Saturday, July 7, 2012

Guest Post: The Duchess of Duke Street

My rating on a 1-10 scale: 9
Main characters: Louisa Trotter, Charlie Tyrrell, Mary, Mr. Starr, Merriman, Major Smith-Barton
Genre: Drama, Some Comedy
Recognizable actors: Gemma Jones, Joanna David (in a couple of episodes), Robert Hardy (in one episode), Jullian Fellowes (in one episode)
Length: 31 Episodes (2 Series), 1 hour per episode
Based on: Loosely based on the life of Rosa Lewis, the Duchess of Jermyn Street
Time period: 1900 - 1925
Year it came out: 1976
Story: Louisa has one dream: to become the best chef in England and work for "the best people there is -- rich people". The series follows her story from an assistant cook to the owner of the Bentinck Hotel in Duke Street. The story takes place throughout the Edwardian era, through World War I, and half way through the 20s.
My overall opinion: This is a very good series. Just a quick heads-up before I go into the review, there are some suggestive themes in The Duchess of Duke Street and maybe a couple of scenes that you might want to skip, but I will say that nothing is graphic. If it were on TV, it would probably be rated PG. Now onto the review:

The main character of The Duchess of Duke Street is Louisa, who was once a poor woman, but who rises to become the owner of the Bentinck Hotel. Louisa does have her faults, but overall she is a likable character. Even though her position in society gets higher and higher as the story goes on, she still has her cockney accent and attitude. She cooks more at the beginning of the series, but when she runs the Bentinck, she cooks less and manages the hotel more. 
And if you hadn't noticed, Louisa is played by Gemma Jones, who can also be seen in Sense and Sensibility (1995) as Mrs. Dashwood and Jane Eyre (1997) as Mrs. Fairfax.

As Louisa builds up the hotel more and more, there are more additions to the staff and residence of the Bentinck...

The person that has been with Louisa the longest is Mary (pictured on the right), who Louisa met at her first cooking job. She is one of Louisa's most trusted employees and one of her closest friends. Mary becomes closer with another employee, Mr. Starr (who, sadly, I don't have a picture of, but you might be able to find him in the staff picture -- he's the one next to Mary); Mr. Starr is always accompanied by his beloved dog, Fred.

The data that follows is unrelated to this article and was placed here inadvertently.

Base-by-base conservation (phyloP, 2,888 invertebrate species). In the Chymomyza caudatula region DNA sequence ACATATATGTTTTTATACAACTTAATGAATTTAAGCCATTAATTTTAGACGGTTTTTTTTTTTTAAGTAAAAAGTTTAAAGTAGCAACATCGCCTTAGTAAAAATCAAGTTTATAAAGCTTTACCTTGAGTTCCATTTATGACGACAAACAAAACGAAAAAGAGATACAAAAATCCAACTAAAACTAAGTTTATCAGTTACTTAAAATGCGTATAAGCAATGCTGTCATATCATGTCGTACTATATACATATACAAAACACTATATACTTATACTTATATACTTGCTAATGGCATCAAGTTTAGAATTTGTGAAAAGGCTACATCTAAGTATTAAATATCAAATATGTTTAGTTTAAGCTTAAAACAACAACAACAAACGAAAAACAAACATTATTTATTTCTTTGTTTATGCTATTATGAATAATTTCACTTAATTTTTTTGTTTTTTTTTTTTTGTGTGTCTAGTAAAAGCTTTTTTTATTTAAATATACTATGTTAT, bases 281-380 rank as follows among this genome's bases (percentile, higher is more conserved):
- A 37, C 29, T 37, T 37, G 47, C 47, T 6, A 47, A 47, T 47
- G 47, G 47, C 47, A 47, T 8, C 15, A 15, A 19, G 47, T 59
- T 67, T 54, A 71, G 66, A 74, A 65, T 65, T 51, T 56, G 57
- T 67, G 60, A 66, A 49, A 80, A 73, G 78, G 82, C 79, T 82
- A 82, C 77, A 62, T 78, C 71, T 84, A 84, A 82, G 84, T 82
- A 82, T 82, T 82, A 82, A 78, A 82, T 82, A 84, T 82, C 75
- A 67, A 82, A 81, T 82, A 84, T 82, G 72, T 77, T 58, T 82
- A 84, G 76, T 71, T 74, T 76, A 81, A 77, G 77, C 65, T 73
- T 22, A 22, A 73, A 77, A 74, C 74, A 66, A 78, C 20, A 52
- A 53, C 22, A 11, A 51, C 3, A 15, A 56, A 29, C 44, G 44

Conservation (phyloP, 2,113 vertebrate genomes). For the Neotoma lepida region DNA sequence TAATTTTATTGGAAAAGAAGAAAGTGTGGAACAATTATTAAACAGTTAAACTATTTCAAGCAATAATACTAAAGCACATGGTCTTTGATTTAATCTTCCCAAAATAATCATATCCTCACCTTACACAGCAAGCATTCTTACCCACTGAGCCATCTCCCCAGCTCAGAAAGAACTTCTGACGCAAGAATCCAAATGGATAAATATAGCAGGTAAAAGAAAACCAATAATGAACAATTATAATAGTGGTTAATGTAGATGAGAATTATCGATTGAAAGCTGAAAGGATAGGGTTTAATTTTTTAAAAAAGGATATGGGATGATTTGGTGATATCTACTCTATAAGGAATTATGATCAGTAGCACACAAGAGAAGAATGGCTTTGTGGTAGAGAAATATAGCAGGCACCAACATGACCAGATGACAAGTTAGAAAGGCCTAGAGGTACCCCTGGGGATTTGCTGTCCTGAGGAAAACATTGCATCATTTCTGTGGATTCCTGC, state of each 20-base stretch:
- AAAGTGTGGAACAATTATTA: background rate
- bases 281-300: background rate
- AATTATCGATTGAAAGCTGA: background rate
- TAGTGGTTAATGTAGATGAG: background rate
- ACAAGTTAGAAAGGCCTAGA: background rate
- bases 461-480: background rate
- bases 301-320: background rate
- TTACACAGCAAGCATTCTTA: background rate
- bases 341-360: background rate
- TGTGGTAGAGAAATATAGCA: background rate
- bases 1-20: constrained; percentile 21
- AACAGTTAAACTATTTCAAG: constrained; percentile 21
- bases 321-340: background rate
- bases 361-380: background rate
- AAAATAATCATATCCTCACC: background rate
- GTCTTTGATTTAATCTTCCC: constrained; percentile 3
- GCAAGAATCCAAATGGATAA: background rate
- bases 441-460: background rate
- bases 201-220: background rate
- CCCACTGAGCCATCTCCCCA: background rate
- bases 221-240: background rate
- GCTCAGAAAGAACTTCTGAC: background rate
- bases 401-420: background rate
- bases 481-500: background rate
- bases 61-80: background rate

The oldest member of the staff is Merriman, the butler. The thing you have to forget about him as you are watching The Duchess of Duke Street is his age. He really doesn't age and is there for the entire series (save the first couple of episodes); he is just always old, but still strong.

In addition to the staff that also lives there, the Bentinck is also the home of a couple of Louisa's friends.

Most importantly, Charles "Charlie" Tyrrell (later Lord Haselmere) resides in a room that is reserved for him. He helped Louisa with financing the hotel when it was on the verge of bankruptcy. He is also the only man that Louisa ever loved.

Another one of the permanent guests is Major Smith-Barton (or Major as Louisa calls him), who is retired from the army. He kind of is a guest, but he also works at the hotel due to not being able to pay his hotel bill.

Something that I didn't expect from a show made in the 70s is good costuming, but The Duchess of Duke Street has it! Many of Louisa's dresses are very pretty. For the most part, her dresses are Edwardian, but as fashions change, her clothes change.

Louisa is always nicely dressed and has very fine clothing. My only issue with her clothes is that towards the end of the series in the 20s, her clothes made her look older and weren't as pretty as her older dresses.

Overall, this is a very good series and I highly recommend it. The format of the show is like Upstairs Downstairs, but I like Duchess of Duke Street better. As you watch the series, you really get to know all of the characters pretty well. And, like I've said before, the show would be about TV-PG due to a couple of scenes.

If you would like to read my original reviews of The Duchess of Duke Street, you can read them at my blog:

Elegance of Fashion

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